YOU HAVE TO LEARN HOW TO READ YOUR DETECTOR DOG©

 

            Detector dog handlers have been known to say things like, “I can read my dog”, “My dog knows it’s there”, “My dog’s behavior tells me it is there”, “I know by the JNDs it’s there”, “ I can read my dogs behavioral change and I know the odor is there”, “I am the only one who can read my dog”, “I know what my dog is thinking”, “ I know when he is in the scent cone”, he showed interest, et cetera. Some handlers say the dog indicates by a specific sniffing pattern. Are they just repeating what they were taught? If not, where do they get this notion? In initial training and subsequent training the only time they reward (reinforce) their dog is when the dog makes the definitive defined final response. Then and only then can the trainer verify the dog has detected and responded to a specific target odor.  The dog is rewarded for that response and no other. This is the method used to teach the dog to discriminate target odors from non-target odors.

THE DOG IS THE FINAL DECISION MAKER NOT THE HANDLER.

            The olfactory searching behavior by a dog is innate. The behavior of searching for an odor of biological interest or significance has been reinforced since the dog was born. Behavior modification is required to insert stimuli to cue the dog to make those searching behaviors to cues in order to detect specific target odors. Those target odors have no biological significance to the dog. The dog will make searching behaviors in the presence of non-target odors of biological significance that duplicate the behaviors used to search for target odors. Again the defined final response in a properly trained dog distinguishes the difference.

The first thing one must do before conducting the first training trial to train a detector dog is to decide what specific response   the dog must make in order to determine if it is responding correctly to a selected target odor. That response is referred to as the defined final response!  The handler or trainer must be able to articulate that specific response to anyone not in the dog training profession.  That specific response is the only response you reward with the selected primary reinforcement. By doing this, the dog learns to make this specific response in the presence of the target odor. Withholding the primary reward when that specific response is not made to target odors or is made to non-target odors allows one to teach the dog to discriminate target odors from non-target odors. All the other searching responses (referred to as orienting , scanning or, casting,  responses) exhibited prior to the final response are indeed important in that you teach the dog to search until the dog locates the source of the target odor or gets as near to it as it can. The dog will also make all or some of those responses on any non-target odor of interest, to the dog, in the area searched. Once the dog has learned the task, the only way the dog handler will know when a target odor is present is when the dog makes the defined final response.  The handler and trainer must have a complete knowledge and application of the concept of extinction.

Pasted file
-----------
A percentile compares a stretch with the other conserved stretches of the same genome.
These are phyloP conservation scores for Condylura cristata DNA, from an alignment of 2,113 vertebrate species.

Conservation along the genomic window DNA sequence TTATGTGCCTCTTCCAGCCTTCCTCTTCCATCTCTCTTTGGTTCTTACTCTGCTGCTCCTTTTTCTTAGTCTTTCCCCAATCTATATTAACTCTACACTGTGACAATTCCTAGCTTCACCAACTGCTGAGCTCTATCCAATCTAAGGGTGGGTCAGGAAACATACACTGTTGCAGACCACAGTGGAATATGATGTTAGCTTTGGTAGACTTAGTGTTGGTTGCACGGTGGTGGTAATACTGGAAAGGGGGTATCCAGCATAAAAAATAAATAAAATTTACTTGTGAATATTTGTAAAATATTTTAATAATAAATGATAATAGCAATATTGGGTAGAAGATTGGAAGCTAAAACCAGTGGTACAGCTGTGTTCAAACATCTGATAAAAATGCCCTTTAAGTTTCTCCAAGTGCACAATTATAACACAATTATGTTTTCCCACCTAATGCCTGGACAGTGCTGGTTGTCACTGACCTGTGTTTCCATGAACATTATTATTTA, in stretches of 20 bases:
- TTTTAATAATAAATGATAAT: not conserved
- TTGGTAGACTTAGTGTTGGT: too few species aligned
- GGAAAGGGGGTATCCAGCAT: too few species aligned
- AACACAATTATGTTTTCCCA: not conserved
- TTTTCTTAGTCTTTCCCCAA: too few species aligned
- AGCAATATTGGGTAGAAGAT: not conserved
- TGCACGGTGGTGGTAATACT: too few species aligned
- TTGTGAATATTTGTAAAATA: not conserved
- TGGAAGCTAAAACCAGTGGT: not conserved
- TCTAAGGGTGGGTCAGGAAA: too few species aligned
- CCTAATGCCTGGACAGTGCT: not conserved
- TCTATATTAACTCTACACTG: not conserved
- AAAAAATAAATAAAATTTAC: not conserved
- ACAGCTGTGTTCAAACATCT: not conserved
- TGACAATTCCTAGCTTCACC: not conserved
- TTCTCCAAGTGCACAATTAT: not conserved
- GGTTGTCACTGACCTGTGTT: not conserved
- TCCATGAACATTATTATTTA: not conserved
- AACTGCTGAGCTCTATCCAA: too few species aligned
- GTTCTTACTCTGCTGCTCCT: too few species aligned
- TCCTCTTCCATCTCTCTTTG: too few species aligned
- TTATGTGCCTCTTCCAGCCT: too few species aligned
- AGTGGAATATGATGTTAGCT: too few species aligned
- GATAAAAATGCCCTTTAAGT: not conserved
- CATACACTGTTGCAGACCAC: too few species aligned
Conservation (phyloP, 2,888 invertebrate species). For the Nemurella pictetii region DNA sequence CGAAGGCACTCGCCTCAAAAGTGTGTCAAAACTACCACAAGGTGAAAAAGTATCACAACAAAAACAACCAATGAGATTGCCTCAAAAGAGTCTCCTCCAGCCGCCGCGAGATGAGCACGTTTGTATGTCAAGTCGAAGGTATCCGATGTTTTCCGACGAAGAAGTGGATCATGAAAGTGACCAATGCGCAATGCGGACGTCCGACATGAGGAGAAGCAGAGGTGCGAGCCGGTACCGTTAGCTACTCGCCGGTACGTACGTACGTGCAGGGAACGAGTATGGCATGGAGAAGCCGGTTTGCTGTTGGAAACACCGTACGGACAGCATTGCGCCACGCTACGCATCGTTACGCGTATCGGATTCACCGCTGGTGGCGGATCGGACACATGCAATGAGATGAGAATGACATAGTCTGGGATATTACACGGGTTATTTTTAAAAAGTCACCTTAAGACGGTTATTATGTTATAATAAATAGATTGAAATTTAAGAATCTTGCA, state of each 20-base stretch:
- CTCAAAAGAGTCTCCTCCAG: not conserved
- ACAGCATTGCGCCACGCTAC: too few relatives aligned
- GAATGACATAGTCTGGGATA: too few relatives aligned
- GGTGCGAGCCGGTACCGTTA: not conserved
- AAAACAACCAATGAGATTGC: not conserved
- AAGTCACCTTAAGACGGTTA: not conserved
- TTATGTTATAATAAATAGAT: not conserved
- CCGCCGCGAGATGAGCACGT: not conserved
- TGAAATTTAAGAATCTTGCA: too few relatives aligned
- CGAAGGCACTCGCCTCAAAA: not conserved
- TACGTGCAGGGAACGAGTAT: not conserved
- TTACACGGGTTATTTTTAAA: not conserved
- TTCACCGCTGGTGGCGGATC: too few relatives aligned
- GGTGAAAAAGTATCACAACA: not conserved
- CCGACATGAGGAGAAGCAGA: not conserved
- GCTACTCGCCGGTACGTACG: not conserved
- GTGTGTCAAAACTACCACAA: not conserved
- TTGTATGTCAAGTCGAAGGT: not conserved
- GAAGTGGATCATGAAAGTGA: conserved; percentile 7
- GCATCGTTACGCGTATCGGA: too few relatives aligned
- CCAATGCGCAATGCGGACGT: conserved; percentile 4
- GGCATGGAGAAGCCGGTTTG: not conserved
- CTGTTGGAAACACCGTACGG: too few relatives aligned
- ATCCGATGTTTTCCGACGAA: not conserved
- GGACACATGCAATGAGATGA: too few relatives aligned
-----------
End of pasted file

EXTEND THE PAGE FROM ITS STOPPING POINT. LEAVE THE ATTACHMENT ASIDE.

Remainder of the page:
Orienting responses (also called preparatory response, scanning, and casting) include but are not limited to, increased sniffing, hyper- activity, head turns, tail wagging, slowing down, speeding up, closing its’ mouth, doubling back, breathing pattern changes, lifting its’ nose in the air, etc. In initial training and in subsequent proficiency training you never reward those responses (unless your reward timing is at fault) in order to teach the dog the defined final response .  You only reward the defined final response  when it is made to the target odor. You can eliminate (extinguish) irrelevant responses and responses to non-target odors by withholding the reward or as some trainers do, apply physical correction.  When and if the primary reward is strong enough to control the dog’s behavior you teach the dog to discriminate the difference between target odors and non-target odors. A thorough understanding of the concept and the use of controlled negative testing will provide proof the dog has indeed learned to discriminate and respond properly to a series of target odors and not to non- target odors.  

 

            If the dog does not make the defined final response   sometime during a search, the target odor is either not present or the dog or handler made an error. Dogs do respond when no target odor is present. They also fail to respond when a target odor is present.  The handler may assume any response other than the defined final response verifies the presence of a target odor.  At this point the handler is guilty of interpretation, supposition, or speculation.  The dog has the olfactory sensing system (nose) and the final decision as to the presence or absence of a target odor is up to the dog  not the handler . A well-trained detector dog (this term is nebulous and has not been defined by the courts) will only respond to the target odors it has been properly trained to detect. That dog will emit the defined final response it has been trained to make to a target odor at a predetermined rate of accuracy.

             

            Educated guesses based upon the handler’s knowledge of their dog’s training and past performance are nothing more than educated guesses when their dog fails to make the defined final response during a specific search. This holds true regardless of the response the dog was taught to make when it discriminates the presence of a target odor.  When a dog makes the defined final response and no controlled drugs are found on physical search one must rely on forensic chemical analysis to justify the accuracy of the dog.

 

 

 

DAN J. CRAIG DVM, MS